To let you understand: Franki Raffles, photography and feminist solidarity

Catherine Elizabeth Spencer*

*Corresponding author for this work

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This essay examines how images by the feminist documentary photographer Franki Raffles illuminate the possibilities for – and challenges involved in – the instigation of feminist solidary between different geographic sites. Drawing on Chandra Talpade Mohanty's distinction between ‘solidarity’ and ‘sisterhood’, whereby the former signals a process of active struggle that recognizes, rather than erases, differential experience, it argues that Raffles sought to examine how gender and labour coalesced across a number of sites – specifically, Scotland, the Soviet Union (Russia, Georgia and Ukraine) Israel and Palestine – while remaining attentive to specific socio-political and cultural contexts. It situates Raffles's work in relation to the seismic geopolitical shifts that began in 1989, particularly the collapse of the Soviet Union and the acceleration of globalization. Raffles's work underscores the importance of feminist methodologies for analysing the relationship between the constructs ‘British art’ and ‘the global’, through her photographic examination of how globalizing processes led to gendered divisions and inequalities of labour.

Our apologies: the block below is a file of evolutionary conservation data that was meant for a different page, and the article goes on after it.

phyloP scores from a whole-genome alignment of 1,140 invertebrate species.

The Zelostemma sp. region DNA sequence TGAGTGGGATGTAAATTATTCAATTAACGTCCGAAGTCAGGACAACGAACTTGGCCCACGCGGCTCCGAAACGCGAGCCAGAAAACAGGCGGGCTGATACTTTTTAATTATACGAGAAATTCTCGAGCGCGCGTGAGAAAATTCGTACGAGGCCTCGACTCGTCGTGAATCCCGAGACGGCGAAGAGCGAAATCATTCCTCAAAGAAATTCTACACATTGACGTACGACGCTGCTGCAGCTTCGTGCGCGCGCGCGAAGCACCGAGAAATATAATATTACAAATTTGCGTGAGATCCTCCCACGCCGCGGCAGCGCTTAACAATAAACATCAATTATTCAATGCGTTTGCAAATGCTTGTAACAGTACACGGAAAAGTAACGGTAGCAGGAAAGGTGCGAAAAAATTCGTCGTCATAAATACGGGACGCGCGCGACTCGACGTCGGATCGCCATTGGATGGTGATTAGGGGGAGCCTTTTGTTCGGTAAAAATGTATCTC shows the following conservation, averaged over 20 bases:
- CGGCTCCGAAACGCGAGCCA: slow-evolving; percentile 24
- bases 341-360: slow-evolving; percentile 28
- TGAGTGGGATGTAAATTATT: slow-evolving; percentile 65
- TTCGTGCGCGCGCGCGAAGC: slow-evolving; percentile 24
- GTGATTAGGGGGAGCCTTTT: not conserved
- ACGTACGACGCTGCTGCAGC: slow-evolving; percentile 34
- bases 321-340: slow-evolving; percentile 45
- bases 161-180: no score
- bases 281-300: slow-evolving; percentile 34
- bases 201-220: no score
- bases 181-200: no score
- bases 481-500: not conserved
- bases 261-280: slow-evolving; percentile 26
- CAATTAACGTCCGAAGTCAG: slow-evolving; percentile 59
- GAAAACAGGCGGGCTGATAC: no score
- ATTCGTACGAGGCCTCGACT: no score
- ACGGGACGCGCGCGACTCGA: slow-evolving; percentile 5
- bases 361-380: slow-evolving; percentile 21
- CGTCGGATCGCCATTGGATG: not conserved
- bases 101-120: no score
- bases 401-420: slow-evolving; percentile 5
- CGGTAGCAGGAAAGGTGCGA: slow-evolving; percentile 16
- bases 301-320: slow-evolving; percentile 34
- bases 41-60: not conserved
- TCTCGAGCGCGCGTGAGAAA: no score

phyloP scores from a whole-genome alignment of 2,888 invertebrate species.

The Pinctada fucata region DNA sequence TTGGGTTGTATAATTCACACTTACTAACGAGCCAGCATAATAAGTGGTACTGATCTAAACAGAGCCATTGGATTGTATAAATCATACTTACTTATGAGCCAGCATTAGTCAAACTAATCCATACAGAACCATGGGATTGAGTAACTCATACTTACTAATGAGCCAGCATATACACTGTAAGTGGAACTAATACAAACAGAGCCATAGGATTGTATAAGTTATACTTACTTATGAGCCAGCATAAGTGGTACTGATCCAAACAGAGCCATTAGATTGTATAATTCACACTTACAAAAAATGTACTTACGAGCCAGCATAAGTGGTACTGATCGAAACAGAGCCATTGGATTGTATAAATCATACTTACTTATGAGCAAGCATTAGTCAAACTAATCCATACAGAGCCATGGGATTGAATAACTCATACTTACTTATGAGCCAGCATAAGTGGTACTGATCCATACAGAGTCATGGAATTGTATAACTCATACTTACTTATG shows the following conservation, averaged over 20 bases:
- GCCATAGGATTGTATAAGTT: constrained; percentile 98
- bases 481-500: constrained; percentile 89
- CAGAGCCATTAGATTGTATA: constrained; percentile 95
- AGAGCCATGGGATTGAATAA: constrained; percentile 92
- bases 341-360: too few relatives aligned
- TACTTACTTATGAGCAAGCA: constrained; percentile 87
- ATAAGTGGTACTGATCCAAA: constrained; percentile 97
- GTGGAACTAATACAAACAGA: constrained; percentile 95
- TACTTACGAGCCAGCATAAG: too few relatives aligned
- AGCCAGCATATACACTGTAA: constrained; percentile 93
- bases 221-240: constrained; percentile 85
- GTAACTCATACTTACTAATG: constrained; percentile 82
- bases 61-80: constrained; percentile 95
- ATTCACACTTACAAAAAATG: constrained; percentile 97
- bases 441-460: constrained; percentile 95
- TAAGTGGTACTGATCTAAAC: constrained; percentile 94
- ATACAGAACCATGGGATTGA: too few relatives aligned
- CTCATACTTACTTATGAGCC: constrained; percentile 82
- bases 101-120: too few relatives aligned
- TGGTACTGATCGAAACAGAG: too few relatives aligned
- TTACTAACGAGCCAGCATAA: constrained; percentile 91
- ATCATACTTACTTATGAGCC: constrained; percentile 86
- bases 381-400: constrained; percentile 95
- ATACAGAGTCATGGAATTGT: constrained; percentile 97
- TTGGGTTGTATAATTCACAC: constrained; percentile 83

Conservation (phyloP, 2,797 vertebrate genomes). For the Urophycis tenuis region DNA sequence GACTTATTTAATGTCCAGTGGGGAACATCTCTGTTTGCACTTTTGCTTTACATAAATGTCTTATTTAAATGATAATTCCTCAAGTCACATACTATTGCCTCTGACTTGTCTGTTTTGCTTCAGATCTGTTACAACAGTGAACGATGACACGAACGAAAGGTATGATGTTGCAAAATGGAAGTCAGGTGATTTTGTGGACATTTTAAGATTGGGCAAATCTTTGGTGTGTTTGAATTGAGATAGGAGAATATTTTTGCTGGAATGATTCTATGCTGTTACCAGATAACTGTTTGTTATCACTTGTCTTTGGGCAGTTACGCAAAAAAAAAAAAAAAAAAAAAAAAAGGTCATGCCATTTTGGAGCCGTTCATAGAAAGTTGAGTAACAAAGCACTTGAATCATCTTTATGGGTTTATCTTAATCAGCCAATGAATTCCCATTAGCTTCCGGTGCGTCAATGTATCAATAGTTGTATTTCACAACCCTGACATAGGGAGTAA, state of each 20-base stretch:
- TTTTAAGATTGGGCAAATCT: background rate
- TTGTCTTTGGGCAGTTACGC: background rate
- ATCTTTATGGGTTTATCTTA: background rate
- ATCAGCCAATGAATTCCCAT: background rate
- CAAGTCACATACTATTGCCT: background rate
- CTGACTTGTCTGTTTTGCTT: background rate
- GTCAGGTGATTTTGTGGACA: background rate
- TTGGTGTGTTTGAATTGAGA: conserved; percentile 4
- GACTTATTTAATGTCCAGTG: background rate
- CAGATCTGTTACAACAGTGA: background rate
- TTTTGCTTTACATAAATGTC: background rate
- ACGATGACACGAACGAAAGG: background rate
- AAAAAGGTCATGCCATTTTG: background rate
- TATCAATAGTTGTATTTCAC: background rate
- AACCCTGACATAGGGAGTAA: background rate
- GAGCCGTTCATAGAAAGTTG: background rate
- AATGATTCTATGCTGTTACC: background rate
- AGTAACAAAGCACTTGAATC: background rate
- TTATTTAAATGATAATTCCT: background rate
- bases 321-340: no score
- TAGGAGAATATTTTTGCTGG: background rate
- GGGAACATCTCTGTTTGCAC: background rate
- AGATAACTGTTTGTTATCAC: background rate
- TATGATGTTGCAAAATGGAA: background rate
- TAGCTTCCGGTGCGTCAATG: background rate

Original languageEnglish
Pages (from-to)624-649
Number of pages26
JournalArt History
Issue number3
Publication statusPublished - 20 Sept 2022


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